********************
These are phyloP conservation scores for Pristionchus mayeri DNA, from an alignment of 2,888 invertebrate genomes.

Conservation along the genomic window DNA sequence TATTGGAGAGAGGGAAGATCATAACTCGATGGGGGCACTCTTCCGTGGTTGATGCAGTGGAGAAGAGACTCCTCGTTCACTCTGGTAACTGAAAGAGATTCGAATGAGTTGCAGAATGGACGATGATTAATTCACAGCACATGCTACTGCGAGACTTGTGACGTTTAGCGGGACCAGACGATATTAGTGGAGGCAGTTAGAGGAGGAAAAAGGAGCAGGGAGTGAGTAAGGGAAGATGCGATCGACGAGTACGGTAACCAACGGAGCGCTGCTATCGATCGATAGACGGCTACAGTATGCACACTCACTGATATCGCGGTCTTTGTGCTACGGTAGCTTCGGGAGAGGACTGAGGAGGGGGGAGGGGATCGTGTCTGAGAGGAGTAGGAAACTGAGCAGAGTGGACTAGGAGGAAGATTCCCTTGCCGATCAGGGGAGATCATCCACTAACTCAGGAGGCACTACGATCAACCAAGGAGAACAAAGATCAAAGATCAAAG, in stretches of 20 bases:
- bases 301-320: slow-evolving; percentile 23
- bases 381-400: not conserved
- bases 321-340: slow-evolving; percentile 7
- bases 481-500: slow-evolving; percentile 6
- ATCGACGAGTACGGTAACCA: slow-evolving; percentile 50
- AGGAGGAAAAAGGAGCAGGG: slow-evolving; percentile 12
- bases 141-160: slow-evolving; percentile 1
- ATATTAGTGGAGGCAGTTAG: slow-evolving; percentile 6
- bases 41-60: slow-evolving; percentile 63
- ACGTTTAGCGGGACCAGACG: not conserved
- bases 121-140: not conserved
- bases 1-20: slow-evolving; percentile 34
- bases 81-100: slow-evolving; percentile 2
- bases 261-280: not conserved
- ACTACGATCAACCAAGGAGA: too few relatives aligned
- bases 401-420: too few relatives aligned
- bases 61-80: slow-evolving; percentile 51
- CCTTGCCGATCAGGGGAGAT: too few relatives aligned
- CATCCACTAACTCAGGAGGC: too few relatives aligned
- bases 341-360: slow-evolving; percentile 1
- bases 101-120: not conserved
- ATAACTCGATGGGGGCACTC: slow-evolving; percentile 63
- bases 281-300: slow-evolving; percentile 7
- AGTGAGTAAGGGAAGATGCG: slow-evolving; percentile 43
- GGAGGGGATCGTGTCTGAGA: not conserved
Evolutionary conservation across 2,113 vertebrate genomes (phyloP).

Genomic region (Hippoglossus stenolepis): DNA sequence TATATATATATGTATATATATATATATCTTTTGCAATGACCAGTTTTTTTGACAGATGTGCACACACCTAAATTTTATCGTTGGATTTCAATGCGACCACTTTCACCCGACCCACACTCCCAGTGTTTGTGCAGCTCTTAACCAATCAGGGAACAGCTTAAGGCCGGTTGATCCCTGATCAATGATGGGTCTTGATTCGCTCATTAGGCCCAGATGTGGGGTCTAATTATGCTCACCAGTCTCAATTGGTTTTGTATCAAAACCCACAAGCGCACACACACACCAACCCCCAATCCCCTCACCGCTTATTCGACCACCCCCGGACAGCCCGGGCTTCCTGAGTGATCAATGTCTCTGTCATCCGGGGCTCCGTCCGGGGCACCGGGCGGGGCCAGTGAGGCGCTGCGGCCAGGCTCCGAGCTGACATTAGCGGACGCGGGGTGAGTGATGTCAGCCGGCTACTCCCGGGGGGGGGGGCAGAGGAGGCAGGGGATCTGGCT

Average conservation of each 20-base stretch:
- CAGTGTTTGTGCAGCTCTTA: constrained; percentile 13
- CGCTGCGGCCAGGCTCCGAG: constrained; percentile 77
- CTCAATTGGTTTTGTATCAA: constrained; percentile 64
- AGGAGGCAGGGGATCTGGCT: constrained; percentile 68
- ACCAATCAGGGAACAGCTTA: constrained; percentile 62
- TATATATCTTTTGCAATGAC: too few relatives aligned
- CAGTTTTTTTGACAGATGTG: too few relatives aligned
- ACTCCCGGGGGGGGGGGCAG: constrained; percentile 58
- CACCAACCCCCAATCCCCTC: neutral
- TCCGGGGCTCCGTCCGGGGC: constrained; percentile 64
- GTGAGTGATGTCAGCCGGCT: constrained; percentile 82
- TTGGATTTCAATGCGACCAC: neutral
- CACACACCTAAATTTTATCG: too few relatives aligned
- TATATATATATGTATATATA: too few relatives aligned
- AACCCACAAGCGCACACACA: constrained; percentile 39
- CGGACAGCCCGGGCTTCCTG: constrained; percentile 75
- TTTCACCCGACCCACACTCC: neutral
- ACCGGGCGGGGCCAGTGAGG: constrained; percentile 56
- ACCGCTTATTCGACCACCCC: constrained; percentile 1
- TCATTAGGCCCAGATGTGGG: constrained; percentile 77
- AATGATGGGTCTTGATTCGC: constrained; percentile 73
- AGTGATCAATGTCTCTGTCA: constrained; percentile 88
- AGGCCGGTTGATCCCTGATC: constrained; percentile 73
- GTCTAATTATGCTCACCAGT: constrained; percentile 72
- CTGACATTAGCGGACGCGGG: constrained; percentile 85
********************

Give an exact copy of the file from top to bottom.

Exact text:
These are phyloP conservation scores for Pristionchus mayeri DNA, from an alignment of 2,888 invertebrate genomes.

Conservation along the genomic window DNA sequence TATTGGAGAGAGGGAAGATCATAACTCGATGGGGGCACTCTTCCGTGGTTGATGCAGTGGAGAAGAGACTCCTCGTTCACTCTGGTAACTGAAAGAGATTCGAATGAGTTGCAGAATGGACGATGATTAATTCACAGCACATGCTACTGCGAGACTTGTGACGTTTAGCGGGACCAGACGATATTAGTGGAGGCAGTTAGAGGAGGAAAAAGGAGCAGGGAGTGAGTAAGGGAAGATGCGATCGACGAGTACGGTAACCAACGGAGCGCTGCTATCGATCGATAGACGGCTACAGTATGCACACTCACTGATATCGCGGTCTTTGTGCTACGGTAGCTTCGGGAGAGGACTGAGGAGGGGGGAGGGGATCGTGTCTGAGAGGAGTAGGAAACTGAGCAGAGTGGACTAGGAGGAAGATTCCCTTGCCGATCAGGGGAGATCATCCACTAACTCAGGAGGCACTACGATCAACCAAGGAGAACAAAGATCAAAGATCAAAG, in stretches of 20 bases:
- bases 301-320: slow-evolving; percentile 23
- bases 381-400: not conserved
- bases 321-340: slow-evolving; percentile 7
- bases 481-500: slow-evolving; percentile 6
- ATCGACGAGTACGGTAACCA: slow-evolving; percentile 50
- AGGAGGAAAAAGGAGCAGGG: slow-evolving; percentile 12
- bases 141-160: slow-evolving; percentile 1
- ATATTAGTGGAGGCAGTTAG: slow-evolving; percentile 6
- bases 41-60: slow-evolving; percentile 63
- ACGTTTAGCGGGACCAGACG: not conserved
- bases 121-140: not conserved
- bases 1-20: slow-evolving; percentile 34
- bases 81-100: slow-evolving; percentile 2
- bases 261-280: not conserved
- ACTACGATCAACCAAGGAGA: too few relatives aligned
- bases 401-420: too few relatives aligned
- bases 61-80: slow-evolving; percentile 51
- CCTTGCCGATCAGGGGAGAT: too few relatives aligned
- CATCCACTAACTCAGGAGGC: too few relatives aligned
- bases 341-360: slow-evolving; percentile 1
- bases 101-120: not conserved
- ATAACTCGATGGGGGCACTC: slow-evolving; percentile 63
- bases 281-300: slow-evolving; percentile 7
- AGTGAGTAAGGGAAGATGCG: slow-evolving; percentile 43
- GGAGGGGATCGTGTCTGAGA: not conserved
Evolutionary conservation across 2,113 vertebrate genomes (phyloP).

Genomic region (Hippoglossus stenolepis): DNA sequence TATATATATATGTATATATATATATATCTTTTGCAATGACCAGTTTTTTTGACAGATGTGCACACACCTAAATTTTATCGTTGGATTTCAATGCGACCACTTTCACCCGACCCACACTCCCAGTGTTTGTGCAGCTCTTAACCAATCAGGGAACAGCTTAAGGCCGGTTGATCCCTGATCAATGATGGGTCTTGATTCGCTCATTAGGCCCAGATGTGGGGTCTAATTATGCTCACCAGTCTCAATTGGTTTTGTATCAAAACCCACAAGCGCACACACACACCAACCCCCAATCCCCTCACCGCTTATTCGACCACCCCCGGACAGCCCGGGCTTCCTGAGTGATCAATGTCTCTGTCATCCGGGGCTCCGTCCGGGGCACCGGGCGGGGCCAGTGAGGCGCTGCGGCCAGGCTCCGAGCTGACATTAGCGGACGCGGGGTGAGTGATGTCAGCCGGCTACTCCCGGGGGGGGGGGCAGAGGAGGCAGGGGATCTGGCT

Average conservation of each 20-base stretch:
- CAGTGTTTGTGCAGCTCTTA: constrained; percentile 13
- CGCTGCGGCCAGGCTCCGAG: constrained; percentile 77
- CTCAATTGGTTTTGTATCAA: constrained; percentile 64
- AGGAGGCAGGGGATCTGGCT: constrained; percentile 68
- ACCAATCAGGGAACAGCTTA: constrained; percentile 62
- TATATATCTTTTGCAATGAC: too few relatives aligned
- CAGTTTTTTTGACAGATGTG: too few relatives aligned
- ACTCCCGGGGGGGGGGGCAG: constrained; percentile 58
- CACCAACCCCCAATCCCCTC: neutral
- TCCGGGGCTCCGTCCGGGGC: constrained; percentile 64
- GTGAGTGATGTCAGCCGGCT: constrained; percentile 82
- TTGGATTTCAATGCGACCAC: neutral
- CACACACCTAAATTTTATCG: too few relatives aligned
- TATATATATATGTATATATA: too few relatives aligned
- AACCCACAAGCGCACACACA: constrained; percentile 39
- CGGACAGCCCGGGCTTCCTG: constrained; percentile 75
- TTTCACCCGACCCACACTCC: neutral
- ACCGGGCGGGGCCAGTGAGG: constrained; percentile 56
- ACCGCTTATTCGACCACCCC: constrained; percentile 1
- TCATTAGGCCCAGATGTGGG: constrained; percentile 77
- AATGATGGGTCTTGATTCGC: constrained; percentile 73
- AGTGATCAATGTCTCTGTCA: constrained; percentile 88
- AGGCCGGTTGATCCCTGATC: constrained; percentile 73
- GTCTAATTATGCTCACCAGT: constrained; percentile 72
- CTGACATTAGCGGACGCGGG: constrained; percentile 85